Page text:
But the tax is still effectively self-assessed as homeowners will decide themselves which band to put their house into.
The self-assessed value will override the Revenue estimate, but as previously revealed in the Irish Independent, those who deviate from the provided estimates face the prospects of checks, inspections and challenges.
If the Revenue's estimate is used by a homeowner, they will not be challenged.
Those who do not respond for the property tax will be liable anyway, and will pay the charge based on the Revenue estimate of their home's value.
To help the Revenue arrive at its estimates, a GPS-like system called GeoDirectory is now being used to measure the distance from homes to local services.
It is unclear if this is costing the Revenue significant extra money – the system already exists as a joint venture between An Post and Ordnance Survey Ireland.
GeoDirectory manages Ireland's only complete database of commercial and residential buildings.
Each of the buildings in the database has a unique identification, and the system can specify the use of around 90pc of buildings in the country – if they are, for example, a newsagents, school, takeaway or office block.
The technology is already used by city and county councils to help co-ordinate services such as local roads, libraries, sanitation and the fire services.
It is also used by various state agencies to analyse the population, assess which services are needed in which areas and to maintain records of every commercial and residential address in the State.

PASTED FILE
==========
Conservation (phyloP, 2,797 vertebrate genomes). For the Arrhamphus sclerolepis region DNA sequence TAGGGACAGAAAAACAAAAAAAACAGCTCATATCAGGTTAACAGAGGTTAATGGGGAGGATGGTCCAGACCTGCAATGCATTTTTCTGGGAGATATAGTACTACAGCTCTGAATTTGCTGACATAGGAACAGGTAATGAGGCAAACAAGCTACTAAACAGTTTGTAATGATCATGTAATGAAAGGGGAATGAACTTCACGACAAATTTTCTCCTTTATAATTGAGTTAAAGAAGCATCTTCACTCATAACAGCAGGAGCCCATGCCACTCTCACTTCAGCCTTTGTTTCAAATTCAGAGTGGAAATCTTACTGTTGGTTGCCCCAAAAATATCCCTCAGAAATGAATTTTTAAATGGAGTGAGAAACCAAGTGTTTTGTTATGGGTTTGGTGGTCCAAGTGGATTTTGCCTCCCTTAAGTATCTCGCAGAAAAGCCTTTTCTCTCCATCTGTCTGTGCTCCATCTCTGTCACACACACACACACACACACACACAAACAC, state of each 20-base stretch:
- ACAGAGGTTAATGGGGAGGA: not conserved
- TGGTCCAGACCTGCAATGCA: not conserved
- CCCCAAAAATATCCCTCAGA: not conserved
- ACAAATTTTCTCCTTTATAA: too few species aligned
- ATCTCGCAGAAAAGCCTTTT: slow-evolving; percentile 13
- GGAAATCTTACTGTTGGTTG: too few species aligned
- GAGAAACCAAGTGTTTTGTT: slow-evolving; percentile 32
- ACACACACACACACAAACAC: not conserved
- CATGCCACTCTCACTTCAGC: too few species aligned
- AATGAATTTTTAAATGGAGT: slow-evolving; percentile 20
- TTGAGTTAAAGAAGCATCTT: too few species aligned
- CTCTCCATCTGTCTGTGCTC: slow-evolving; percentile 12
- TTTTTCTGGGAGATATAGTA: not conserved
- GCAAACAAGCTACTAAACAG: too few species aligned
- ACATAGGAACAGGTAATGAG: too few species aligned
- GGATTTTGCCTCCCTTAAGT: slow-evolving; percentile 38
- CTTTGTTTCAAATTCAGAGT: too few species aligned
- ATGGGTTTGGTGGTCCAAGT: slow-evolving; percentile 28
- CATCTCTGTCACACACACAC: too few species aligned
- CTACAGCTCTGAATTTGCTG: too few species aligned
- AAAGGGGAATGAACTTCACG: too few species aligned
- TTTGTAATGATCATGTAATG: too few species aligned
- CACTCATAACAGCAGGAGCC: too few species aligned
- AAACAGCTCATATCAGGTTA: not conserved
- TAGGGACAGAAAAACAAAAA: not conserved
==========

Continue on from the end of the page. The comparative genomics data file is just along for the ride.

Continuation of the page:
A Revenue spokeswoman confirmed that the proximity of amenities would be taken into account when estimating the amount of tax it thinks everyone should pay.
"A range of data sources is being analysed to assist in providing this valuation guidance," the spokeswoman said.
Other data feeding into the Revenue include stamp duty receipts from 2010 on, electricity bills, rental details and records from the controversial €100 household charge.
The spokeswoman said the GeoDirectory "provides information on property location and type; and spatially derived data that indicate relative distances of all residential properties from a series of key amenities and services including transport, health, education and emergency services".
The location data will also feed into a special online guide which will be set up on the Revenue website early next month to allow people to value their properties.
Among other things, the guide will take into account whether the property is semi-detached or detached or if it is an apartment, when it was built and the average prices of properties in the same area.